By Alan Duffy, Swinburne University of Technology
The Great Red Spot is a giant anticyclone storm that has been raging for at least 400 years, when astronomers were first able to build a telescope large enough to notice it. How it formed and has even lasted this long is still a mystery.
The first observations in the 1800s measured the storm to be about 41,000km across – wide enough to comfortably fit three Earths (the Earth’s diameter is about 12,700km). But by 1979-80 when the Voyager spacecraft flew by for a closer look it had already shrunk to 23,335km.
Now with the incredible precision of the Hubble Space Telescope astronomers were able to accurately measure the extent of the Great Red Spot over the past 20 years and found that it’s been shrinking by about 1,000km per year.
The Great Red Spot’s width is about 16,000km – still big enough for the Earth to fit within the eye of the storm – but at current rates of shrinking it could be gone by 2030, depriving the next generation of astronomers of one of the solar system’s most enigmatic objects.
While the shrinking has been hinted at before, the quality of the Hubble Space Telescope images have made it clearer than ever, as well as revealing a possible reason behind this amazing disappearing act.
Thanks to the superb resolution of the Hubble Space Telescope astronomers have seen the Great Red Spot swallow smaller “eddies” or whirlwinds which might be somehow cancelling out the giant storm.
To confirm this we need to measure the speed and direction of the winds in these eddies. This is a topic of intense research as there may only be a few years left to study the storm before it’s gone.
Earth storms made large
On Earth we get anticyclones (regions of highest pressure on a weather map) but they don’t last long as eventually they pass over land which drains the energy from the storm.
But Jupiter – the fifth planet from the sun – is a gas giant. It doesn’t have a land surface to slow down its storms so they can continue to build.
The problem for astronomers though is that current theories show the planet isn’t spinning fast enough to power up a storm this large. So how did the Great Red Spot get so big?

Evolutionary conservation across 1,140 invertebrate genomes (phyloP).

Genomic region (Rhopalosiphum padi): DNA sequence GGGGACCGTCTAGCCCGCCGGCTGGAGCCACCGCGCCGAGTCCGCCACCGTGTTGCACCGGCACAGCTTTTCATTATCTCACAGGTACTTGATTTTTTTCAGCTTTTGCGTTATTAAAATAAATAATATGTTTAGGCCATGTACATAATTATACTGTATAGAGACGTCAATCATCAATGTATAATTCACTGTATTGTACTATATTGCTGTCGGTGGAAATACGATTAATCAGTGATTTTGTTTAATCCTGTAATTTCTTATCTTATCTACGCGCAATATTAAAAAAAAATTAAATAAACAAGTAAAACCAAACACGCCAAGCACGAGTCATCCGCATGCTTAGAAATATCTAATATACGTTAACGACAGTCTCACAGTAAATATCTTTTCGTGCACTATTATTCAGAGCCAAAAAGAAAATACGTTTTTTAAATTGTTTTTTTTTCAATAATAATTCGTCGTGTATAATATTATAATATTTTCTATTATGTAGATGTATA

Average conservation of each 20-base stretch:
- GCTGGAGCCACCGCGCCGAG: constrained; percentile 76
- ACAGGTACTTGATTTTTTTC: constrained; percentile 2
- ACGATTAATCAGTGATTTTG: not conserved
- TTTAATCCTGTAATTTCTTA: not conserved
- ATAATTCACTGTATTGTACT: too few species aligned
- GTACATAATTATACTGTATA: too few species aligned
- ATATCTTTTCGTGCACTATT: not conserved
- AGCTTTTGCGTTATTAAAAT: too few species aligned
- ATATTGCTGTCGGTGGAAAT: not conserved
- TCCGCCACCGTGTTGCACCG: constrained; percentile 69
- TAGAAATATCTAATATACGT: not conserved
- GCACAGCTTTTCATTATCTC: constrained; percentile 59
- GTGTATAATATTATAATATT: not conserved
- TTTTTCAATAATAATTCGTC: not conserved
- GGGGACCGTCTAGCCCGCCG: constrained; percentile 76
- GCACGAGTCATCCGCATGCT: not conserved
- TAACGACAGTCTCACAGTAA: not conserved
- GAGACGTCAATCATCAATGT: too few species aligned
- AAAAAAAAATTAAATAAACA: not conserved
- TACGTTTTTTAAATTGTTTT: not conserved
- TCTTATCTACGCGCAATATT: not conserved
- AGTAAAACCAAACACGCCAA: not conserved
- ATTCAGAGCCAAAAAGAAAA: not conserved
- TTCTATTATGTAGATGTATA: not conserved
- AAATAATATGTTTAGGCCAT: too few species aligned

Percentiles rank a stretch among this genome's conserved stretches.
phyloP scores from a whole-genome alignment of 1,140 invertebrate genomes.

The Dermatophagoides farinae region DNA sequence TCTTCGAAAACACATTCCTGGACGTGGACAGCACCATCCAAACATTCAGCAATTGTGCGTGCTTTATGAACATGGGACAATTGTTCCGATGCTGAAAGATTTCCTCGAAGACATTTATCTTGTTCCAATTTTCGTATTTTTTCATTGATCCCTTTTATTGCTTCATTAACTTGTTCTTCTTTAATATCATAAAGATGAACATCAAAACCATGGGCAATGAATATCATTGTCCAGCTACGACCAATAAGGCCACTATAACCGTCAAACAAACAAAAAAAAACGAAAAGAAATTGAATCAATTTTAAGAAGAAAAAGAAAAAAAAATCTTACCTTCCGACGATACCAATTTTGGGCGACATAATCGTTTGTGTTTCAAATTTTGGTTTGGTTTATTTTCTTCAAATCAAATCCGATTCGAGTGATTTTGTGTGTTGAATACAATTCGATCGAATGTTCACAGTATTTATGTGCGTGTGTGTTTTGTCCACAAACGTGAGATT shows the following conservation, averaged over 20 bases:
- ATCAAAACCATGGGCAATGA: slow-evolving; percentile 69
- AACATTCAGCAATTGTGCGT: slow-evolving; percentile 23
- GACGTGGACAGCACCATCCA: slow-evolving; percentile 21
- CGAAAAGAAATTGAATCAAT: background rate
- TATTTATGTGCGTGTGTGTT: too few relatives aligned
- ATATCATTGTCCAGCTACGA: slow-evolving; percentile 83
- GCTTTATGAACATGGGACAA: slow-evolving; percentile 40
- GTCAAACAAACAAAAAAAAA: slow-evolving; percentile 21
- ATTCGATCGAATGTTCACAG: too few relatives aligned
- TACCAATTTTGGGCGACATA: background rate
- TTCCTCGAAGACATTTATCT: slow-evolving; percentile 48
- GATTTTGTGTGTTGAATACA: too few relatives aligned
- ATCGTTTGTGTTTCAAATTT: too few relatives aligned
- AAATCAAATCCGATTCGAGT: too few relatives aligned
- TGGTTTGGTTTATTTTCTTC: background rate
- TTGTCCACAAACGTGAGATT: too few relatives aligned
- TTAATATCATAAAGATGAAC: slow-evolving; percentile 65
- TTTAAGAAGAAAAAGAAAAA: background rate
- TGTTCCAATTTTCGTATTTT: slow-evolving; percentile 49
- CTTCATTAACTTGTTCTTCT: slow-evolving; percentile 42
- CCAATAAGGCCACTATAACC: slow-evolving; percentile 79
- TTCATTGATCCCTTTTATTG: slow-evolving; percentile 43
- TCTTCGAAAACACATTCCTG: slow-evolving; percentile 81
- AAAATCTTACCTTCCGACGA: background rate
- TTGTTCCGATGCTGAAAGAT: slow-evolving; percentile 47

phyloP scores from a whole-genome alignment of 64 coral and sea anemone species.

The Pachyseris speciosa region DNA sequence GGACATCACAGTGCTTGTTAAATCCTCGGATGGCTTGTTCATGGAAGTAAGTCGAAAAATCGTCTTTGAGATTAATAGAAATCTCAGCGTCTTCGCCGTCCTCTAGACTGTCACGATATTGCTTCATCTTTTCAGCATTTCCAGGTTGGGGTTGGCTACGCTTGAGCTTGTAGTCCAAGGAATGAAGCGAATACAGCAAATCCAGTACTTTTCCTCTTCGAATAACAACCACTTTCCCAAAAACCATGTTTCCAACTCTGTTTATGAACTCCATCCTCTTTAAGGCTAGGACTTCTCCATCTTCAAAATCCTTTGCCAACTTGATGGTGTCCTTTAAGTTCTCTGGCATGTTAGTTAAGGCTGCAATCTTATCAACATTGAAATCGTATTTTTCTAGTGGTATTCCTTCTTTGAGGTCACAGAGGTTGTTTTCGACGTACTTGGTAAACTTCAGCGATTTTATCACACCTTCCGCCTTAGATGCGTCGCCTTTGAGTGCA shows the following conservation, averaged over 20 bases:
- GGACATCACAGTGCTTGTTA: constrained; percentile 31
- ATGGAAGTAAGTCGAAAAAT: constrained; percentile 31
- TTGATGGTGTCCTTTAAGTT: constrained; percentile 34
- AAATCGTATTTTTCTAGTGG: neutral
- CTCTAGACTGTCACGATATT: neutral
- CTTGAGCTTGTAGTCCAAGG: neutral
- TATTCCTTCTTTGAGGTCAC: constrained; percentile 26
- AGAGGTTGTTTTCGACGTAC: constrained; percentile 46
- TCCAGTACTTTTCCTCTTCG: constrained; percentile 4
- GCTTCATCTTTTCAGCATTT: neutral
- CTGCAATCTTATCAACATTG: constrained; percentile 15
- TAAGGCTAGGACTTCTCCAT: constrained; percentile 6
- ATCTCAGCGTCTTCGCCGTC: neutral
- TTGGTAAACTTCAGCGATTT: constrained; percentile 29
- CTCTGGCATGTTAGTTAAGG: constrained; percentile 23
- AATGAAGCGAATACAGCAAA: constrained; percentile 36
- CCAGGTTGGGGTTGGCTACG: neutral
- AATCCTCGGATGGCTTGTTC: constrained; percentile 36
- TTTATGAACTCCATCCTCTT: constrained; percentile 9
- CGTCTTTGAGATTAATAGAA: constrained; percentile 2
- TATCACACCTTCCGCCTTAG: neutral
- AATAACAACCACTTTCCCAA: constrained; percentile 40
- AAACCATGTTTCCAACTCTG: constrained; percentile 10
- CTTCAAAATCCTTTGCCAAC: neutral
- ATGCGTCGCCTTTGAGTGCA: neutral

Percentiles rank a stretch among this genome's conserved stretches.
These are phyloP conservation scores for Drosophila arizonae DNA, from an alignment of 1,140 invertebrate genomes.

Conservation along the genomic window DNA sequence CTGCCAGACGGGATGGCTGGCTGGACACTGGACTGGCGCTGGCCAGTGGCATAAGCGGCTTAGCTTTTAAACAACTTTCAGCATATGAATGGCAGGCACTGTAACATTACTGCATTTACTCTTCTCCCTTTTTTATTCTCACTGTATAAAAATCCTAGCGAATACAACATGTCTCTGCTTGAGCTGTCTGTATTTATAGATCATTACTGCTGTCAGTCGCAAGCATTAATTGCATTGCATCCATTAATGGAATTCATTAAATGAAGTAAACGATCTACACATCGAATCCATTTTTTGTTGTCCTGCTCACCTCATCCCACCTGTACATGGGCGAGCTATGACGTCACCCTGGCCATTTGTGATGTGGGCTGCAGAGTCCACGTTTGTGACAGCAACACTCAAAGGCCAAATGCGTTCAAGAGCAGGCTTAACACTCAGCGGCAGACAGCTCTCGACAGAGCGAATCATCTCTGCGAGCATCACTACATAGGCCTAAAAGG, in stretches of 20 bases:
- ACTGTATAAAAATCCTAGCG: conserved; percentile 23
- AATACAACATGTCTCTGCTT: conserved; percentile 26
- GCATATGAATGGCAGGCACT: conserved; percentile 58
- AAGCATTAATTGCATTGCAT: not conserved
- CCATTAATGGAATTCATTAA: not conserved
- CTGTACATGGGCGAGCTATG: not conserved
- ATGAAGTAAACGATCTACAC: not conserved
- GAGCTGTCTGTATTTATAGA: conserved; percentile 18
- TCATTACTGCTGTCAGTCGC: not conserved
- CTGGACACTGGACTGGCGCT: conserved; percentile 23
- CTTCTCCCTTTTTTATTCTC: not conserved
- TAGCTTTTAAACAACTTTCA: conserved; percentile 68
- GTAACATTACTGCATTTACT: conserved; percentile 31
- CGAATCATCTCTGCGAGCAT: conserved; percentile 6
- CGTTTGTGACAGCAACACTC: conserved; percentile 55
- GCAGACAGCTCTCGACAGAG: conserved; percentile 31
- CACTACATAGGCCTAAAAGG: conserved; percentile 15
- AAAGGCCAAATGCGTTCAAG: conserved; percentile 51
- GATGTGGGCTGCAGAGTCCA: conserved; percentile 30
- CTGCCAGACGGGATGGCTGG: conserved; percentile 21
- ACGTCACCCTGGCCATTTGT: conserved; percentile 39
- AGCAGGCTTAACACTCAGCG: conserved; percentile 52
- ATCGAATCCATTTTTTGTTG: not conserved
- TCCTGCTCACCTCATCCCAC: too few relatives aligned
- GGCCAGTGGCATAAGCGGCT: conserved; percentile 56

One way to form such a large storm was seen by astronomers in 2000 as they noticed the formation of a new storm on Jupiter, known as the Oval (or Little Red Spot), through the merger of three smaller systems.
This suggests that Great Red Spot might just be a particularly successful storm in capturing neighbours to power itself to this size.
The Great Red Spot isn’t the only large storm in the solar system. In particular there’s the Great Dark Spot on Neptune. This is nearly as big as the (shrunken) Great Red Spot but only seems to last a few years at a time before vanishing.
Mysteries of the Spot
One of the most striking features of the Great Red Spot is its colour. It can change hue from blood red to salmon pink to nearly indistinguishable from neighbouring clouds, all in the space of months.
Even though astronomers have studied this feature for hundreds of years this is still a mystery. The colour is believed to result from complex organic molecules or sulphur-based compounds, which can also change colour when exposed to sunlight at the top of the storm, but we don’t know for sure.
The Great Red Spot may be a fraction of its former size but the storm clouds still tower 8km above their neighbours, with winds at the edge of the storm racing around the eye at hundreds of kilometres per hour. The entire storm itself takes six days to make a lap of the gas giant (although thanks to the rapid spin of Jupiter we see it come in and out of view every 10 hours).
There is always the chance that it might yet rebuild itself by engulfing a neighbouring storm, surprising astronomers yet again.
Regardless of the fate of the storm, it’s captivated astronomers and the public imagination alike for hundreds of years and will live on in the gorgeous images that the Hubble Space Telescope have managed to capture.
In many of the school-talks I give the Great Red Spot is one of the favourite topics of the class. There’s something about a world-devouring storm that captures kids' imaginations!
Thanks to this latest finding though the tempest is just a little less grand and for the next generation may have all but disappeared.
Alan Duffy is affiliated with the Australian Research Council (ARC) Centre of Excellence for All-sky Astrophysics (CAASTRO).
This article was originally published on The Conversation.
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